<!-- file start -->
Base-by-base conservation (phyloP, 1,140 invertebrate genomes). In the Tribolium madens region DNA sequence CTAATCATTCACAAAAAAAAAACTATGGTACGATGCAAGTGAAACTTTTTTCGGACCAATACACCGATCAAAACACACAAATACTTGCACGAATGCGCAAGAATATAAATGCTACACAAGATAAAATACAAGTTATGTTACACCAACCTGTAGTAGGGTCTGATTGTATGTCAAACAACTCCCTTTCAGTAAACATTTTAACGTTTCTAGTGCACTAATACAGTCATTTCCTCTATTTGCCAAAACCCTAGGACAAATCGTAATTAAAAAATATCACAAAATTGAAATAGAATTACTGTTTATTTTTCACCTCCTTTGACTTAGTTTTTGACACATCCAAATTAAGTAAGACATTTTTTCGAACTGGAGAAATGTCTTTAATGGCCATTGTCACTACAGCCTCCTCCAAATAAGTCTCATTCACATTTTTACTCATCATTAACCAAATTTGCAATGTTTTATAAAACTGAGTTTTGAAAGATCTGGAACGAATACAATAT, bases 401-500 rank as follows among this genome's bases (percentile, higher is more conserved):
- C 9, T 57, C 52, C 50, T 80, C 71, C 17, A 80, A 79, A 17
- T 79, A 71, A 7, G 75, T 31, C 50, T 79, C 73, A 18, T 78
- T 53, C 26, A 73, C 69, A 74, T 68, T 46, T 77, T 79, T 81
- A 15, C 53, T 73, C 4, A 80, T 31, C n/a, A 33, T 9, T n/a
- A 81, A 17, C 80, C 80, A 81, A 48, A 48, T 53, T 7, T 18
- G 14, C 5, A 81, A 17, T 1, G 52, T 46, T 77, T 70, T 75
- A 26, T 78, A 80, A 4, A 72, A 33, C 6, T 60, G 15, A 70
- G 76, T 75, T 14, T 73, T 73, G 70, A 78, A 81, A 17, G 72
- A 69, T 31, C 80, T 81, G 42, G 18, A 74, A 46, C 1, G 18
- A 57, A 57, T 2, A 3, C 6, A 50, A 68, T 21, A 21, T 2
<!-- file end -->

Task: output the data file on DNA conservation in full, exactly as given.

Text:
Base-by-base conservation (phyloP, 1,140 invertebrate genomes). In the Tribolium madens region DNA sequence CTAATCATTCACAAAAAAAAAACTATGGTACGATGCAAGTGAAACTTTTTTCGGACCAATACACCGATCAAAACACACAAATACTTGCACGAATGCGCAAGAATATAAATGCTACACAAGATAAAATACAAGTTATGTTACACCAACCTGTAGTAGGGTCTGATTGTATGTCAAACAACTCCCTTTCAGTAAACATTTTAACGTTTCTAGTGCACTAATACAGTCATTTCCTCTATTTGCCAAAACCCTAGGACAAATCGTAATTAAAAAATATCACAAAATTGAAATAGAATTACTGTTTATTTTTCACCTCCTTTGACTTAGTTTTTGACACATCCAAATTAAGTAAGACATTTTTTCGAACTGGAGAAATGTCTTTAATGGCCATTGTCACTACAGCCTCCTCCAAATAAGTCTCATTCACATTTTTACTCATCATTAACCAAATTTGCAATGTTTTATAAAACTGAGTTTTGAAAGATCTGGAACGAATACAATAT, bases 401-500 rank as follows among this genome's bases (percentile, higher is more conserved):
- C 9, T 57, C 52, C 50, T 80, C 71, C 17, A 80, A 79, A 17
- T 79, A 71, A 7, G 75, T 31, C 50, T 79, C 73, A 18, T 78
- T 53, C 26, A 73, C 69, A 74, T 68, T 46, T 77, T 79, T 81
- A 15, C 53, T 73, C 4, A 80, T 31, C n/a, A 33, T 9, T n/a
- A 81, A 17, C 80, C 80, A 81, A 48, A 48, T 53, T 7, T 18
- G 14, C 5, A 81, A 17, T 1, G 52, T 46, T 77, T 70, T 75
- A 26, T 78, A 80, A 4, A 72, A 33, C 6, T 60, G 15, A 70
- G 76, T 75, T 14, T 73, T 73, G 70, A 78, A 81, A 17, G 72
- A 69, T 31, C 80, T 81, G 42, G 18, A 74, A 46, C 1, G 18
- A 57, A 57, T 2, A 3, C 6, A 50, A 68, T 21, A 21, T 2